Review: 'Avengers: Endgame'

The Marvel Universe completes its cycle in this
sprawling, touching super hereo epic
At just over 3 hours long 'Avengers: Endgame' never drags and serves as a fitting bookend to the Marvel Universe saga.

Like many others at the end of a life of violence, the would-be demiurge Thanos (Josh Brolin) has retired to the country. His new planet looks like upcountry Maui. Dissolving half of all life universe was a tough job, but now he's hung up his armor to rust, a scarecrow in his vegetable garden. He's boiling himself a meal of outer-space taro root, when suddenly, through his roof bursts a living blast of light that was once known as Carol Danvers.

In the early scenes of Avengers: Endgame—indeed, throughout the entire movie—you get what was ordered: Thanos, embodying every granny-starving politician who ever moaned about austerity, barbecued and body-slammed by several of Earth's Mightiest Heroes. The ingenuity here is that this attack comes at the beginning of the film, not the end. The problem of the Infinity Stones proves to be a difficult anti-rapture, whose first step is triggered by the paws of a storage-room rat scuttling across the dashboard of an abandoned van.

This massive cycle is a feat of cinematic engineering for which there is no parallel. Completing it, the Russo Brothers use their three hours not just for the usual battle royals, last stands and self-sacrifice, but also to capture the mood of a grieving Earth. As the least respected member of the team, Ant-Man, Paul Rudd does the great old Ebenezer Scrooge at the graveside scene, seeing his name on a cenotaph to "The Vanished" in Golden Gate Park. Survivors have moved on—Stark (Robert Downey Jr.) has also resettled in the country with wife Pepper (Gwyneth Paltrow) and child; Mark Ruffalo's Bruce Banner, no longer bifurcated, but a scholarly Hulk with glasses, signs autographs for the kids who tug his sleeve.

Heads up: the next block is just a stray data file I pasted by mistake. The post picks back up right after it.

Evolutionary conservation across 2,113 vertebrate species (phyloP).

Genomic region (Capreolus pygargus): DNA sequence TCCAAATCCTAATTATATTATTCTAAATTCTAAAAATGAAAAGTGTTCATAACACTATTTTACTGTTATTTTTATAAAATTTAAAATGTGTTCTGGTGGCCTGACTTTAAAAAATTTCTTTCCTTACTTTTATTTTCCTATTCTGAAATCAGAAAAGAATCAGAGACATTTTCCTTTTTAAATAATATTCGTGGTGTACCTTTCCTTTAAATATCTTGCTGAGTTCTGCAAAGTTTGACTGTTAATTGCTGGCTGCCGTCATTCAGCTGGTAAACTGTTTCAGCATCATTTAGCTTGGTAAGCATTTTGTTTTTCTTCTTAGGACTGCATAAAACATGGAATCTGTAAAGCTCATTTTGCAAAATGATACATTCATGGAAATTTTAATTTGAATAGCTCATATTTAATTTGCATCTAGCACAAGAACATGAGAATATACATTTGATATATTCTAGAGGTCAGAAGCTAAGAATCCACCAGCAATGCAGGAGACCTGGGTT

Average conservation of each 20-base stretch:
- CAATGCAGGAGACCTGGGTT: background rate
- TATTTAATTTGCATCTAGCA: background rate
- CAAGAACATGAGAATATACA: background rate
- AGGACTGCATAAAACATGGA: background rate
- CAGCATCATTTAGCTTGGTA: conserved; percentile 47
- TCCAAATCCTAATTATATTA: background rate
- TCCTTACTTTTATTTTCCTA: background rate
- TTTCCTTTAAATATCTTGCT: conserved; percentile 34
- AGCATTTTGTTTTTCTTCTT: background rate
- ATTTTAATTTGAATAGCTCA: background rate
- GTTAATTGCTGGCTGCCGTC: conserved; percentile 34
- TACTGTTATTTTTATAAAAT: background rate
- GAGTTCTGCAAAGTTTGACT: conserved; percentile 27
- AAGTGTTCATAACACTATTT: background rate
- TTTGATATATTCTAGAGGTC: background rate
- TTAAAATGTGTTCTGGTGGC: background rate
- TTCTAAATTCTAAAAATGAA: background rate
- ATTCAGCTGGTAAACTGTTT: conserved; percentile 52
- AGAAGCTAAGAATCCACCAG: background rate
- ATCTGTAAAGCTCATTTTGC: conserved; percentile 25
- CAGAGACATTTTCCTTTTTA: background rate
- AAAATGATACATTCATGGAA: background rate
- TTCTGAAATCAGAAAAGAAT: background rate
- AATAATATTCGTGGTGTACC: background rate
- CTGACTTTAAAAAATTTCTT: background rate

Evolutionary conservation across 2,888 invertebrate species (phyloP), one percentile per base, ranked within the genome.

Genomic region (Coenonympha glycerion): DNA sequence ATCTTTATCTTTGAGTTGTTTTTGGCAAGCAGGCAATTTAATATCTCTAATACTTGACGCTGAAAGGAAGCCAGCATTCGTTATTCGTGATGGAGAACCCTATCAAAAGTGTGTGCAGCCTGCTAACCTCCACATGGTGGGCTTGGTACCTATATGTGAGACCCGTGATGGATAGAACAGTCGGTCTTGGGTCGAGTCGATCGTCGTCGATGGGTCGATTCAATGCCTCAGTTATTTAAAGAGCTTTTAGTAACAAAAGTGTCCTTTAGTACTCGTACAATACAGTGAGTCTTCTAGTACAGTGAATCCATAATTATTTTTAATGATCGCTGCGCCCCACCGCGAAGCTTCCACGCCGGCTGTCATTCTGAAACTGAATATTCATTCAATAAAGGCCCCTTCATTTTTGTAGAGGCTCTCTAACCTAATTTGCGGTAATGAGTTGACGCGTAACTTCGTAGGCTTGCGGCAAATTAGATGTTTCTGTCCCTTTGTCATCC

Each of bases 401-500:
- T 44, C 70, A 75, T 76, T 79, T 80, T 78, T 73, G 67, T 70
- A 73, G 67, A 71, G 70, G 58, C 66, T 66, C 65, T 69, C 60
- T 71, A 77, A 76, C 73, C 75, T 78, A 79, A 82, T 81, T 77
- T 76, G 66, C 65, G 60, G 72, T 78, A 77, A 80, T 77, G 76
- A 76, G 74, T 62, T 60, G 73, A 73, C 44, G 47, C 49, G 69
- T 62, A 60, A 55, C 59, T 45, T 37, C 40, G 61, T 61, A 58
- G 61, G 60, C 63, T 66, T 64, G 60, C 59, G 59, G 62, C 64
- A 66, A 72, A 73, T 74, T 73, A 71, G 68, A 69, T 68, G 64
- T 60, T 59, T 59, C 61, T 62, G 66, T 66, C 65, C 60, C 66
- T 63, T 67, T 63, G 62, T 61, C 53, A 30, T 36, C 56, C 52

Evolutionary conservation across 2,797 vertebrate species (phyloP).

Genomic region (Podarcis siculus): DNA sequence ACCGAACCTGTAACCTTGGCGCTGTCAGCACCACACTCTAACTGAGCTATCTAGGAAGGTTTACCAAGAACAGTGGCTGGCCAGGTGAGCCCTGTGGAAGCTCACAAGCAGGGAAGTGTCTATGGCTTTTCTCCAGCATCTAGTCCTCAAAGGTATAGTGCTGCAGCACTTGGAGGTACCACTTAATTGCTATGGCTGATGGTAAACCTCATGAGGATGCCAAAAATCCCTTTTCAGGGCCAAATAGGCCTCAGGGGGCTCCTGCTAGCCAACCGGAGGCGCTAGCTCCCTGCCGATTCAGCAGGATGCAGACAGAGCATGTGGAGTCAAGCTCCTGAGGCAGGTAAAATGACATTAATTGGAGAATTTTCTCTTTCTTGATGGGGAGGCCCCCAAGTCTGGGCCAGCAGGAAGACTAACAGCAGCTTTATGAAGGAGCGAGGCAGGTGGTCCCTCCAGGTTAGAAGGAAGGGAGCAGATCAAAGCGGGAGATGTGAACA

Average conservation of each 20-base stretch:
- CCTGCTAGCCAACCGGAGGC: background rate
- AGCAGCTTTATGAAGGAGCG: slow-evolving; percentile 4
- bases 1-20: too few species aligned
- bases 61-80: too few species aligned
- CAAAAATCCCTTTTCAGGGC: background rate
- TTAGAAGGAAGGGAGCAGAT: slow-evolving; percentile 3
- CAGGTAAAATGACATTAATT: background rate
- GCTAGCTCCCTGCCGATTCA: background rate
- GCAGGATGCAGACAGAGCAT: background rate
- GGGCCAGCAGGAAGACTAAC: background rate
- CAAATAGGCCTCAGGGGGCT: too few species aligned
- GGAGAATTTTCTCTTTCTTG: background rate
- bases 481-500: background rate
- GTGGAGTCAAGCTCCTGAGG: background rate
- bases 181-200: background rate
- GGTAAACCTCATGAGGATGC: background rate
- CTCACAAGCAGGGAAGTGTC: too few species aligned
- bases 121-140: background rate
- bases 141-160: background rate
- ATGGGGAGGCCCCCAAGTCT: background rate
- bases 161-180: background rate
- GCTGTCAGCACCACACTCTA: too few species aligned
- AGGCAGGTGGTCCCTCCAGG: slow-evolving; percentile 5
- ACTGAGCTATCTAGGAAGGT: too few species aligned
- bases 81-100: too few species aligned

In heading off Thanos at the past, Stark gets to see his father one last time. Thor—who reacted to the extermination of half the universe by becoming a beer-bellied sea-side town slouch—visits his mother on Asgard once more. (Sizing up her son's Dude Lubowski look, Rene Russo's Frigga says, "The future hasn't been kind.") Intriguing, this question of the kindness of the future mirrors whether noble yet mild Captain America (Chris Evans) regards our present in the same way we film watchers regard the past: as a nice place to visit, but maybe not a nice place to live.

Avengers: Endgame didn't seem a moment too long, and there wasn't an awkward performance among its cast. The comedy coming through from the wonderfully sarcastic Rocket Raccoon (Bradley Cooper); as the end approaches, Thanos shows the signs of ultimate defeat by using the villainous exclamation point when he talks. ("The Avengers! Unruly wretches!")

Avengers: Endgame has as much faith in quietness as in the noise of mile-long spaceships. For something that ends up nigh-Armageddon, there are a lot of scenes around lakes, scenes of fathers and daughters, quiet tearful farewells, and the trilling of birds.

Avengers: Endgame
PG-13, 181 Mins.

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